Lifeboat crews from the UK and Ireland are the stars of a new calendar that is part of an epic photographic project aiming to highlight the history of lifeboat stations across the UK.

The calendar features Royal National Lifeboat Institute (RNLI) volunteer crews from all round the coast; the coxswain from Penlee; the iconic lifeboat station at Bembridge; the old and new lifeboat stations at St Davids in Wales, and a historic lifeboat that saved troops from the beaches of Dunkirk, among others.

All the images were taken by photographer Jack Lowe as part of his epic mission to visit all 238 RNLI lifeboat stations in the UK and Republic of Ireland, to photograph each one using Wet Plate Collodion, a Victorian process that allows him to record images on glass.

Jack, who lives in Newcastle upon Tyne, travels in ‘Neena’ — his decommissioned NHS ambulance purchased on eBay and converted into a mobile darkroom.

The ambitious eight-year odyssey is a huge photographic undertaking and when finished, will be the first complete record of every single lifeboat station on the RNLI network.

The 2019 Lifeboat Station Project calendar is the first calendar Jack has produced on his journey. He says that he hopes it will serve two purposes: one, to raise awareness of the work of the brave volunteer crews of the RNLI, and two, to support him in his attempt to immortalise them.

Jack’s work is largely self-funded and he relies on sales of merchandise and the backing of his supporters to keep his project on the road.

Meet Jack and see him in action in the video below.

The Lifeboat Station Project from Schoolhouse Digital on Vimeo.

Jack said: “I hope this calendar will be an easy way for people to show their support for my project – and that my images of lifeboats and lifeboat crews will inspire them throughout the New Year. People who buy it are helping me to create an historic archive, preserving a vital slice of island life for future generations.”

The 13-month calendar is made up of images from Bembridge, Union Hall, Clovelly, Portree, Margate, Mallaig, The Mumbles, Tenby, St Davids, Port Isaac, Penlee, Wells-next-the-Sea and Fishguard.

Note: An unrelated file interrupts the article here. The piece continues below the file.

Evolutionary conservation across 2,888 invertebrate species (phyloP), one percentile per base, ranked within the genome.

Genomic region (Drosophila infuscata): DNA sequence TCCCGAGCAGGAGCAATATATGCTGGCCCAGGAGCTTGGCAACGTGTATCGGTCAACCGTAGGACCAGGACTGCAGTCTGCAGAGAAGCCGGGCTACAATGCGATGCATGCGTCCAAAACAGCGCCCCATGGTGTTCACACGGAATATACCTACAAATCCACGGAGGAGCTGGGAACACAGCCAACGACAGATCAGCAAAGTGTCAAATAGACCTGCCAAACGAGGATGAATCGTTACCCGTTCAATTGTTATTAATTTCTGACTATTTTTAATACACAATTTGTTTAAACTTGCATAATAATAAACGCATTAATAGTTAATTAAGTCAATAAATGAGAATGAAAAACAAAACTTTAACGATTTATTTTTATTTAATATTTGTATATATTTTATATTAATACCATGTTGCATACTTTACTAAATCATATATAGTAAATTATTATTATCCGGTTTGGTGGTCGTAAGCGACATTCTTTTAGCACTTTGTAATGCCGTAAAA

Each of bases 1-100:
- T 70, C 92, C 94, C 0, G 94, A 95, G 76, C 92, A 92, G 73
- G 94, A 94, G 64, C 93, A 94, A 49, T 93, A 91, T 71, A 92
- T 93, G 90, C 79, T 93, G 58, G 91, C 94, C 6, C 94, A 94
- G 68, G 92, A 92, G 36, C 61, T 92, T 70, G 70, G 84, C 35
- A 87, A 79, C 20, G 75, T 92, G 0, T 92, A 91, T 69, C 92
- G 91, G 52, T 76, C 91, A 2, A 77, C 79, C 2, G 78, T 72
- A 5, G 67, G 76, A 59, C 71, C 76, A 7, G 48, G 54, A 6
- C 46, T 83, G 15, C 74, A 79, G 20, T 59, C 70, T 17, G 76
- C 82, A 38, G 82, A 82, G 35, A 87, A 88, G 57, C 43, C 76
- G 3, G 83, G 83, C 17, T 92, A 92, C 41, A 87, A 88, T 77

Many of the images have already appeared in national galleries and the national press. Jack’s photographs have attracted a great deal of attention, even though he is only half way through his journey.

He is also due to be featured in a major RNLI exhibition entitled Calm Before the Storm: The Art of Photographing Lifeboats at Poole Museum next year.

Since he began The Lifeboat Station Project, Jack has photographed over 2,000 RNLI volunteers, driven over 28,000 miles, which is more than once round the world, and used about 8,400 litres of fuel.

When Jack reached the half way point in Dover in September, RNLI Chief Executive Paul Boissier said: “Jack’s work is not only an artistic triumph, but a fantastic way in which to raise awareness of the RNLI through this unique imagery. His extraordinary journey has touched the hearts of many and will be remembered for years to come both as a captivating story and through the stunning images that will be his legacy.”

The project is scheduled to be completed in 2020.

The calendar is available from Jack’s website for £15 plus P&P and is also available to buy at Poole Museum shop.

Photo credit: Jack Lowe / The Lifeboat Station Project.
Caption: Guy Willing, Coxswain at Bembridge RNLI, holding the calendar that features his station.

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